Joao worked hard and saw payoffs, in the form of a series of impressive victories as a junior (not yet black) belt. In 2013, Joao was promoted to black belt, earning him a spot to compete in the elite Submission Wrestling World Championships.
This grappling competition involves professional athletes of the highest level, from a variety of grappling styles, including jiu-jitsu. Joao worked his way to the finals in the 99 kg division but lost to Marcus “Buchecha” Almelda in the finals.
Despite the loss, Joao was skyrocketing to the top of his profession....
In May, 2019, longtime MASuccess Editor John Corcoran passed away after a series of health complications. The martial arts writing and publications industry lost a preeminent champion, and many of us lost a good friend. He leaves behind shoes that will never be filled, and a legacy that will always be honored.
By Karen Eden
“Writing is a talent. You can either write, or you can’t.”
Those are the words of the late John Corcoran, who passed away on May 17, 2019. I have to laugh, because if you could write, he’d be the first to let you know. And if you couldn’t write, he’d also be the first to let you know.
To the best of my knowledge, John Corcoran only went public about his life one time. It was in a two-part write-up in the now defunct “Inside Tae Kwon Do” magazine from 1995 (CFW Enterprises, “The Pen is Mightier than the Sword,” Oct/Nov 1995, by Andre Alex Lima).
The biographical story “The Pen is Mightier...
By Kathy Olevsky
Most martial arts school owners have humble starting places. There are a few who were given the opportunity to take over an existing, thriving program. But, for the most part, we all start in a small, single-instructor setting. The struggles of that type of program are universal from one style to the next, and we all face obstacles.
It is certainly not uncommon to find yourself in a conundrum because you are not feeling well, but you know that, because you are charging your students money for classes, someone still has to teach. I’ve talked to many school owners who don’t know how to resolve this issue. In our early days, we had one instructor and one person who answered the phone. Sometimes it was the same person. When one of us got sick or had a family emergency, it was hard to know what to do.
You have to begin somewhere. One method we found to develop assistants was to start using people in leadership roles during class. This...
By Beth A. Block
Do you have Sensei for a Day classes? How about Mother’s Day classes? Father’s Day classes? These classes give your students a chance to share their sport with their friends and family. They have the added benefit of giving you potential new students.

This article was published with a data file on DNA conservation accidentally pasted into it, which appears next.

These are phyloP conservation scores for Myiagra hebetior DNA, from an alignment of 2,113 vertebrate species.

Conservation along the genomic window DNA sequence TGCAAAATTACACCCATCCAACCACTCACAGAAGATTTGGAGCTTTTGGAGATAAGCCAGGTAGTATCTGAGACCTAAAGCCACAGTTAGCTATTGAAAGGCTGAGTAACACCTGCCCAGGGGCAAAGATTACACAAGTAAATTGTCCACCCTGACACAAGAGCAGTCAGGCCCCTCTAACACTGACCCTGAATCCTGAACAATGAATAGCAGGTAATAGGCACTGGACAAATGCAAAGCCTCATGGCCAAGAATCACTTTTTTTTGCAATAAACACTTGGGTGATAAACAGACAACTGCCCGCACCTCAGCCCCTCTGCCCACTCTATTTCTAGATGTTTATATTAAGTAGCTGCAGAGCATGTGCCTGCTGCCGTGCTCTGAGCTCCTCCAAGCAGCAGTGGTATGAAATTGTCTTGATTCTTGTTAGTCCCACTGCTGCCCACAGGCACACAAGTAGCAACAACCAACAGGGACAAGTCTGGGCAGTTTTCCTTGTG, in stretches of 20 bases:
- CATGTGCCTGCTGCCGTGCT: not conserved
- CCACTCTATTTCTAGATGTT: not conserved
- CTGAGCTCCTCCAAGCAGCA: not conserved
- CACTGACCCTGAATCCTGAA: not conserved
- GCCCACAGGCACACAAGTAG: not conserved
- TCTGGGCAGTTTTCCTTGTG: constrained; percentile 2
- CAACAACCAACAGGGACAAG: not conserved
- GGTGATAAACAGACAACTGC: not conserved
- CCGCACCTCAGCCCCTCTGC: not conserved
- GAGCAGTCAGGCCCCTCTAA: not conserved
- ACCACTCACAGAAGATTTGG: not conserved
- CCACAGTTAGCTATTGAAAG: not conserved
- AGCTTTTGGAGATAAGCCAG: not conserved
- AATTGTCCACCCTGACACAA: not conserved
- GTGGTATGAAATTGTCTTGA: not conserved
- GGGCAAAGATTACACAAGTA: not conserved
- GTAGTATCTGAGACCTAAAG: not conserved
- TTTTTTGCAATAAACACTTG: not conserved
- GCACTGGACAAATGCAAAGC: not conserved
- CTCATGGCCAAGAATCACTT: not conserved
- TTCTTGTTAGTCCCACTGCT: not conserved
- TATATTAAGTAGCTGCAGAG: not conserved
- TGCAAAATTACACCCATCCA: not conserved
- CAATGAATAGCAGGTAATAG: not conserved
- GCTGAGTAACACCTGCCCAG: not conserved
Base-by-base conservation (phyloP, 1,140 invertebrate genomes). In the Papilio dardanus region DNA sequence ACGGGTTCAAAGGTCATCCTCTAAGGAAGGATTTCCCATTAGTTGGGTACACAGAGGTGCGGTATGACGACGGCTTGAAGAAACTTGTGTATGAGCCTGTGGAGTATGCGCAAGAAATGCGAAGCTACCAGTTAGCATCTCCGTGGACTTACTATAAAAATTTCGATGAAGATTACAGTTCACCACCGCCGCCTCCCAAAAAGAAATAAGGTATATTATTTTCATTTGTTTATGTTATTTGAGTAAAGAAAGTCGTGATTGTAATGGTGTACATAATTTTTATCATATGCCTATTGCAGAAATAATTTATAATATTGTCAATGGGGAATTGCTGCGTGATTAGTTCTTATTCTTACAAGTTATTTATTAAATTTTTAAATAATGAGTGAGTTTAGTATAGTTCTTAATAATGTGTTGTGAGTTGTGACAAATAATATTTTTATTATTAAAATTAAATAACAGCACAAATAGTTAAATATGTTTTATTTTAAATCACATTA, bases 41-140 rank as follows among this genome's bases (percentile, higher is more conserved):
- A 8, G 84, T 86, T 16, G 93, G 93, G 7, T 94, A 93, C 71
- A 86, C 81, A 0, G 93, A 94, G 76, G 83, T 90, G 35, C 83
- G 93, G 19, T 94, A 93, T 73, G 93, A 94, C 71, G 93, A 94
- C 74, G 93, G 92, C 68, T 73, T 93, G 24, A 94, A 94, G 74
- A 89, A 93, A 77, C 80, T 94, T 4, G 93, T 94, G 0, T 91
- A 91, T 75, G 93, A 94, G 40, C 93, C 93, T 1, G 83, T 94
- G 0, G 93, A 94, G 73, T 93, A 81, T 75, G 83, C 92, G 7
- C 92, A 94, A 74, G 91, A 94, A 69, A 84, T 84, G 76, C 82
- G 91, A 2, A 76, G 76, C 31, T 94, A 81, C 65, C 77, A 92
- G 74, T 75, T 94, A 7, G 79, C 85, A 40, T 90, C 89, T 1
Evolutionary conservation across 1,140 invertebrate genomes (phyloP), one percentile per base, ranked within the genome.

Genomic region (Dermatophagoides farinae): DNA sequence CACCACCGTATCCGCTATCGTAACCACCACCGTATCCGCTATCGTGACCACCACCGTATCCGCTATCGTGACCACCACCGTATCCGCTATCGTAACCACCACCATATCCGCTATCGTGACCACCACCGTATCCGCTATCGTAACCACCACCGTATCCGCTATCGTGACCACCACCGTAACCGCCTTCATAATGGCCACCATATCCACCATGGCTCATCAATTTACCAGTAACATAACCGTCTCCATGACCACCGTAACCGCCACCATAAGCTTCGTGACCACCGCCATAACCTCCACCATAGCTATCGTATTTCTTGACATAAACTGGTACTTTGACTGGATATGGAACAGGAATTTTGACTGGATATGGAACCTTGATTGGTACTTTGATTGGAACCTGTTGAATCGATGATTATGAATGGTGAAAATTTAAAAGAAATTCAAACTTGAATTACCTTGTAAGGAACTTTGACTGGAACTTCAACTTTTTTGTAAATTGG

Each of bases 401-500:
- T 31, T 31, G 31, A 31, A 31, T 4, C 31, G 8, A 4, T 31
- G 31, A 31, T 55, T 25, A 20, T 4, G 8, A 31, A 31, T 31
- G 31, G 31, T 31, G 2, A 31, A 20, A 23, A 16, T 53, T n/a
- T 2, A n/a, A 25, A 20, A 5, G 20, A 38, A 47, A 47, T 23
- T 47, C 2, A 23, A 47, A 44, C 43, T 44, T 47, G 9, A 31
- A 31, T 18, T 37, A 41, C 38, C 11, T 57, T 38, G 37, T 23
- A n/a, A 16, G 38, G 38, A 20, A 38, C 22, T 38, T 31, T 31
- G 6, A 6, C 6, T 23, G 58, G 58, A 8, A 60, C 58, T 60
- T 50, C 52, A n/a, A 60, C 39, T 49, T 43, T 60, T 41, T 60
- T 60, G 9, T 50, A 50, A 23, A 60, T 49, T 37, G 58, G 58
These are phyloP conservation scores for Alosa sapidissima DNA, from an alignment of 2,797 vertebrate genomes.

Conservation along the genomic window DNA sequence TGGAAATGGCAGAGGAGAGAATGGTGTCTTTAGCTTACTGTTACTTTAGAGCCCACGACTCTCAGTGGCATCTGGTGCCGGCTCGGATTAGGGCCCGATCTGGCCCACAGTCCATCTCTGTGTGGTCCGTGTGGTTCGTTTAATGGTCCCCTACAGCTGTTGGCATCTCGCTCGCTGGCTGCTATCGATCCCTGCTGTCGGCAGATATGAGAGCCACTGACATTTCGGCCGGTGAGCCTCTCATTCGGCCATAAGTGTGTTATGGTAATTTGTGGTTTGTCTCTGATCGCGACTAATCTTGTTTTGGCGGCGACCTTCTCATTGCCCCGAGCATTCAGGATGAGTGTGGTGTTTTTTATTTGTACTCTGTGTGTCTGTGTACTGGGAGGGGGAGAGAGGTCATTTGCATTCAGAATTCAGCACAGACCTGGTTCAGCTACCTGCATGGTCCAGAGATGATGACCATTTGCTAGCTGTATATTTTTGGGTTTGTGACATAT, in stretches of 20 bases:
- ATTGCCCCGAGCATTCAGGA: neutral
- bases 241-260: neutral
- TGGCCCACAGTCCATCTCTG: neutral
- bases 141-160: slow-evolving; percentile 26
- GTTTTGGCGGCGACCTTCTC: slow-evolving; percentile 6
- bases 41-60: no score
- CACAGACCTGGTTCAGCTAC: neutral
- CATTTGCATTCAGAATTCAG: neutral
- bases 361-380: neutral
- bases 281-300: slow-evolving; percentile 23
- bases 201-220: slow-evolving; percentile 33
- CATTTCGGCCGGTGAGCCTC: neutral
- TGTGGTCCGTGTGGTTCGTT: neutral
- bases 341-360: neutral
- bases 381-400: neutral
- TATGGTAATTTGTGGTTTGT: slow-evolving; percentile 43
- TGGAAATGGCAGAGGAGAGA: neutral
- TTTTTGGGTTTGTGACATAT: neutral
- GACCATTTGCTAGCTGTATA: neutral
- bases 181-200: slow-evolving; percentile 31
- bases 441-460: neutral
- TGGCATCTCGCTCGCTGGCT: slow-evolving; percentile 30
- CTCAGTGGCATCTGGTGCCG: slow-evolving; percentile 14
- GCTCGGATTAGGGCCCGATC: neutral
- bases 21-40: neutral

Waivers for friends are usually procured and signed before the child comes on your floor. Sometimes, the waivers aren’t signed by the friend’s parent. That can be a problem. Your student’s parent might sign the friend’s waiver. Just so you know, those waivers are useless. I recommend you have the child’s parent sign it.
During a Mother’s Day work out, one Mom was holding a floppy bag for her seven-year-old daughter. The martial arts students were doing round kicks to the bag. Mom was kneeling with the bag in front of her face.
The girl didn’t have great control over her round kick. She had only been taking classes for the last six months. On this day, she...
By Philip E. Goss, Jr., Esq.
As I have stated many times, I get the best subjects for this column from the issues each of you face daily. I represent a medium-size school operating in a mid-sized town in the South. The owners are a conscientious husband and wife team. Operating their school is a second career for each of them. While their previous business lives allowed them to gain a great deal of knowledge that ties nicely into school ownership, there are still issues they face that are foreign to them. When that happens, they contact me for an opinion.
Typically, we end our discussion with them telling me that they have, once again, given me fodder for a future column. My conversation with them last week was no exception.
These school owners do everything they can to follow all rules and regulations. Shortcuts do not exist in their school. The laws of the state where they are located permit pre-employment drug screening, and detailed background checks...